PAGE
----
Fermentation is a natural process that has been used for centuries all over the world to create alcoholic drinks.

There are two basic phases in fermentation: alcoholic fermentation and malolactic fermentation.


Alcoholic fermentation

Fermentation is a complex yet natural process and begins once the sugars inside the grape come into contact with the natural yeasts present on the thin film that covers each grape berry. These yeasts, which are small organisms, feed on the sugars and excrete carbon dioxide and ethanol (alcohol). There are other by-products of the fermentation process such as glycerol, which make the wine rich, esters (aromatic) compounds, aldehydes, and acids. All of these by-products make a significant contribution to the flavour of wine and are mainly responsible for many secondary aromas in the wine.

Alcoholic fermentation will end when all the sugars have been converted to alcohol. If the sugar content of the grapes is particularly high, fermentation will end once the alcohol content reaches a level that stops the action of the yeasts, leading to a strong and sweet wine. Fermentation may also stop if the ambient temperature drops below a certain level preventing the yeasts from working.

Malolactic fermentation

Malolactic fermentation occurs after alcoholic fermentation. This is the process whereby malic acid, which can exist in high concentration in grapes and has a green apple taste, is converted into lactic acid by lactic bacteria. Lactic acid is less bitter than malic acid and makes the wine softer. Malolactic fermentation is always sought in a quality red wine. For it to happen a temperature of 20oC has to be maintained.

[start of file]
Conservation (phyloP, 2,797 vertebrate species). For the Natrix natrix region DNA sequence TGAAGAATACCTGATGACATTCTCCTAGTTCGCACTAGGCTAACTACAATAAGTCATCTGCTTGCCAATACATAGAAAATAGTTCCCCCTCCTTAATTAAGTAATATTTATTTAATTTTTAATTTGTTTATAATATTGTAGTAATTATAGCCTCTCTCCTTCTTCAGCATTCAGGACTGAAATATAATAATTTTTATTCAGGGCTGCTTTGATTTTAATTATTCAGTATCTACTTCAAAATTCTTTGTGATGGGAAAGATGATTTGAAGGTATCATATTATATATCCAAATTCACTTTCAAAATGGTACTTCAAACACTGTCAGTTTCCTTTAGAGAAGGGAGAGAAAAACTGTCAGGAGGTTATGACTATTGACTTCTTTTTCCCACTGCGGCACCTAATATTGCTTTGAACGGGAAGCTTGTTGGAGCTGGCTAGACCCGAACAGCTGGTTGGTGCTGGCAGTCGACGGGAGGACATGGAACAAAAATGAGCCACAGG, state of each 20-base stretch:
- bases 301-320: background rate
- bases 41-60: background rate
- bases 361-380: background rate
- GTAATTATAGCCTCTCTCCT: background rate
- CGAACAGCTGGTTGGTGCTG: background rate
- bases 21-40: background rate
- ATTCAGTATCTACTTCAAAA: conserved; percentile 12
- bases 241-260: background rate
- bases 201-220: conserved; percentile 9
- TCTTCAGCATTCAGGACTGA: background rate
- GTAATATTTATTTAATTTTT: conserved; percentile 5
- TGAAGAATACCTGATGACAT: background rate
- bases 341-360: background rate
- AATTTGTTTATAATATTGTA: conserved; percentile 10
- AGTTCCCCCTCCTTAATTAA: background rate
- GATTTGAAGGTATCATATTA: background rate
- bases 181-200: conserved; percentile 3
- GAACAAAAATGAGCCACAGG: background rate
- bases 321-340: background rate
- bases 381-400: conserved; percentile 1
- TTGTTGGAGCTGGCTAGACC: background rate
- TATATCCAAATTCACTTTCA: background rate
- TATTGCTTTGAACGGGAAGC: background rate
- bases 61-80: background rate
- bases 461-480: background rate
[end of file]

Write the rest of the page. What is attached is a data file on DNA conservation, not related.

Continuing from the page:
Natural or cultured yeasts?

Winemakers, particularly in the New World, use cultured yeasts for their fermentation. Those in the Old World, and those that have respect for the terroir will rely only on the natural yeasts present on the grapes for greater complexity and flavour.

Temperature control

Temperature is a very important factor in fermentation and fermentation will only begin at a temperature of 12oC. Temperatures above 35-37oC will kill the yeasts causing fermentation to stop. Winemakers regulate the temperature by either cooling or heating the fermentation tanks.

Did you know…?

The fermentation process for red and white wines is different.

For white wine the juice alone is extracted from the grapes and fermented. For red wine, the crushed grapes and juices are fermented together. Only red wines are fermented with the skins and seeds and these pass on colour as well as tannins and additional ingredients that provide flavour.